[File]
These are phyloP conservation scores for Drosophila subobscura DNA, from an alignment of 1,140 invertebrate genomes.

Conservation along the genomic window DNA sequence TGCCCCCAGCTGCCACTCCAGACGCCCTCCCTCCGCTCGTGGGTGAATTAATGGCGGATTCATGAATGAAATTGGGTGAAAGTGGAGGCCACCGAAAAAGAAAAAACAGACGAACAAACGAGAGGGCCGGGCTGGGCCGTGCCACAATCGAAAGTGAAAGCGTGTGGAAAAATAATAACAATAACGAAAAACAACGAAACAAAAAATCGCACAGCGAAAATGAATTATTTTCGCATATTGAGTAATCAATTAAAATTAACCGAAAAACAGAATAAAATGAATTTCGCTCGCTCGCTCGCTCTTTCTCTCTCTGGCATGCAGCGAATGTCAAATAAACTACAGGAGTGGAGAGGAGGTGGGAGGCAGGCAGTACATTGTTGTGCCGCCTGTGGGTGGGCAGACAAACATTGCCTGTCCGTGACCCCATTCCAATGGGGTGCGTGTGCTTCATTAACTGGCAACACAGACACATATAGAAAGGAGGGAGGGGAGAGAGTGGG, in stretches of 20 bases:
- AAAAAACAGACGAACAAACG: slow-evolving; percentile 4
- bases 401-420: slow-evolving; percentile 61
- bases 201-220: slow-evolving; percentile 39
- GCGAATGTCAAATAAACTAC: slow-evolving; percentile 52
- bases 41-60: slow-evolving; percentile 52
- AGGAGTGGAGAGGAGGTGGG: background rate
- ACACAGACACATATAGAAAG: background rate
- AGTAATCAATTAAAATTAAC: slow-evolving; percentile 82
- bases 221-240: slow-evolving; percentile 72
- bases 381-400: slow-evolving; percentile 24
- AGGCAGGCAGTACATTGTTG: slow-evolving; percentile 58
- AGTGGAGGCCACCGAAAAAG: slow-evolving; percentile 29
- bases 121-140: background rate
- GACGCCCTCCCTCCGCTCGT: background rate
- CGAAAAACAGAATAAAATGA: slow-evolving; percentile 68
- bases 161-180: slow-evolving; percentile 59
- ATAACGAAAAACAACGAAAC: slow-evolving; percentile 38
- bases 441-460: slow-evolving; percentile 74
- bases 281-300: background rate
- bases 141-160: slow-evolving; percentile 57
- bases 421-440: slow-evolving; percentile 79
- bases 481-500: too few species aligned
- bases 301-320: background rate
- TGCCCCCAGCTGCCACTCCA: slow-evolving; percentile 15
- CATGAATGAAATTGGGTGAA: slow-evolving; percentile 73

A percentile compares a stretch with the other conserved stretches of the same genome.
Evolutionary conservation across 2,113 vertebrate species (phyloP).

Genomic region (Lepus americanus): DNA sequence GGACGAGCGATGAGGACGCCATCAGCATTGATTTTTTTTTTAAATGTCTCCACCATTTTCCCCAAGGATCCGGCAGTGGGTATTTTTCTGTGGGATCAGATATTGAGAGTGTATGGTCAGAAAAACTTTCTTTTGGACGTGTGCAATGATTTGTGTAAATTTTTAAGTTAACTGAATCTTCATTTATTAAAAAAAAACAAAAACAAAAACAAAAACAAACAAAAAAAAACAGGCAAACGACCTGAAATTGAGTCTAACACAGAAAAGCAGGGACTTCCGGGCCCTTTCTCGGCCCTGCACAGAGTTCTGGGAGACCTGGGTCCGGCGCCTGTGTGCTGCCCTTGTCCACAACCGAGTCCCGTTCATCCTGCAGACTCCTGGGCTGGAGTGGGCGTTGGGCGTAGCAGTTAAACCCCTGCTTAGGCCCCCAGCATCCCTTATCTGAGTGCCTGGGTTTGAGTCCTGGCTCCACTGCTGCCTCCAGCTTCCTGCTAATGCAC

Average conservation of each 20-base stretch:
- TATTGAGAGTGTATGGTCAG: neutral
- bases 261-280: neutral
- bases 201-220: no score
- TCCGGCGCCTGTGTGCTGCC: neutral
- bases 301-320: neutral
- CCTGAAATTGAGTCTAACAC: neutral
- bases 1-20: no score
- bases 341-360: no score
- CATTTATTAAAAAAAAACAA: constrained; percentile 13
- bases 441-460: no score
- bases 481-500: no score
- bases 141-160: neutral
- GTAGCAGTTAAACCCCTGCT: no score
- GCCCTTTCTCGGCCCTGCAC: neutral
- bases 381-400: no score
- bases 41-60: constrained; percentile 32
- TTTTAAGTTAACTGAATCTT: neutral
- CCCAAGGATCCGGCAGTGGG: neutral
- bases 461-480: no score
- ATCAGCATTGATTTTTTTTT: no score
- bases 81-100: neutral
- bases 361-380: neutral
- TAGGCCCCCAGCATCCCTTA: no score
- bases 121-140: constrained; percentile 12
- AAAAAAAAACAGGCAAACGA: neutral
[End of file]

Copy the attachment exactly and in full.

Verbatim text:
These are phyloP conservation scores for Drosophila subobscura DNA, from an alignment of 1,140 invertebrate genomes.

Conservation along the genomic window DNA sequence TGCCCCCAGCTGCCACTCCAGACGCCCTCCCTCCGCTCGTGGGTGAATTAATGGCGGATTCATGAATGAAATTGGGTGAAAGTGGAGGCCACCGAAAAAGAAAAAACAGACGAACAAACGAGAGGGCCGGGCTGGGCCGTGCCACAATCGAAAGTGAAAGCGTGTGGAAAAATAATAACAATAACGAAAAACAACGAAACAAAAAATCGCACAGCGAAAATGAATTATTTTCGCATATTGAGTAATCAATTAAAATTAACCGAAAAACAGAATAAAATGAATTTCGCTCGCTCGCTCGCTCTTTCTCTCTCTGGCATGCAGCGAATGTCAAATAAACTACAGGAGTGGAGAGGAGGTGGGAGGCAGGCAGTACATTGTTGTGCCGCCTGTGGGTGGGCAGACAAACATTGCCTGTCCGTGACCCCATTCCAATGGGGTGCGTGTGCTTCATTAACTGGCAACACAGACACATATAGAAAGGAGGGAGGGGAGAGAGTGGG, in stretches of 20 bases:
- AAAAAACAGACGAACAAACG: slow-evolving; percentile 4
- bases 401-420: slow-evolving; percentile 61
- bases 201-220: slow-evolving; percentile 39
- GCGAATGTCAAATAAACTAC: slow-evolving; percentile 52
- bases 41-60: slow-evolving; percentile 52
- AGGAGTGGAGAGGAGGTGGG: background rate
- ACACAGACACATATAGAAAG: background rate
- AGTAATCAATTAAAATTAAC: slow-evolving; percentile 82
- bases 221-240: slow-evolving; percentile 72
- bases 381-400: slow-evolving; percentile 24
- AGGCAGGCAGTACATTGTTG: slow-evolving; percentile 58
- AGTGGAGGCCACCGAAAAAG: slow-evolving; percentile 29
- bases 121-140: background rate
- GACGCCCTCCCTCCGCTCGT: background rate
- CGAAAAACAGAATAAAATGA: slow-evolving; percentile 68
- bases 161-180: slow-evolving; percentile 59
- ATAACGAAAAACAACGAAAC: slow-evolving; percentile 38
- bases 441-460: slow-evolving; percentile 74
- bases 281-300: background rate
- bases 141-160: slow-evolving; percentile 57
- bases 421-440: slow-evolving; percentile 79
- bases 481-500: too few species aligned
- bases 301-320: background rate
- TGCCCCCAGCTGCCACTCCA: slow-evolving; percentile 15
- CATGAATGAAATTGGGTGAA: slow-evolving; percentile 73

A percentile compares a stretch with the other conserved stretches of the same genome.
Evolutionary conservation across 2,113 vertebrate species (phyloP).

Genomic region (Lepus americanus): DNA sequence GGACGAGCGATGAGGACGCCATCAGCATTGATTTTTTTTTTAAATGTCTCCACCATTTTCCCCAAGGATCCGGCAGTGGGTATTTTTCTGTGGGATCAGATATTGAGAGTGTATGGTCAGAAAAACTTTCTTTTGGACGTGTGCAATGATTTGTGTAAATTTTTAAGTTAACTGAATCTTCATTTATTAAAAAAAAACAAAAACAAAAACAAAAACAAACAAAAAAAAACAGGCAAACGACCTGAAATTGAGTCTAACACAGAAAAGCAGGGACTTCCGGGCCCTTTCTCGGCCCTGCACAGAGTTCTGGGAGACCTGGGTCCGGCGCCTGTGTGCTGCCCTTGTCCACAACCGAGTCCCGTTCATCCTGCAGACTCCTGGGCTGGAGTGGGCGTTGGGCGTAGCAGTTAAACCCCTGCTTAGGCCCCCAGCATCCCTTATCTGAGTGCCTGGGTTTGAGTCCTGGCTCCACTGCTGCCTCCAGCTTCCTGCTAATGCAC

Average conservation of each 20-base stretch:
- TATTGAGAGTGTATGGTCAG: neutral
- bases 261-280: neutral
- bases 201-220: no score
- TCCGGCGCCTGTGTGCTGCC: neutral
- bases 301-320: neutral
- CCTGAAATTGAGTCTAACAC: neutral
- bases 1-20: no score
- bases 341-360: no score
- CATTTATTAAAAAAAAACAA: constrained; percentile 13
- bases 441-460: no score
- bases 481-500: no score
- bases 141-160: neutral
- GTAGCAGTTAAACCCCTGCT: no score
- GCCCTTTCTCGGCCCTGCAC: neutral
- bases 381-400: no score
- bases 41-60: constrained; percentile 32
- TTTTAAGTTAACTGAATCTT: neutral
- CCCAAGGATCCGGCAGTGGG: neutral
- bases 461-480: no score
- ATCAGCATTGATTTTTTTTT: no score
- bases 81-100: neutral
- bases 361-380: neutral
- TAGGCCCCCAGCATCCCTTA: no score
- bases 121-140: constrained; percentile 12
- AAAAAAAAACAGGCAAACGA: neutral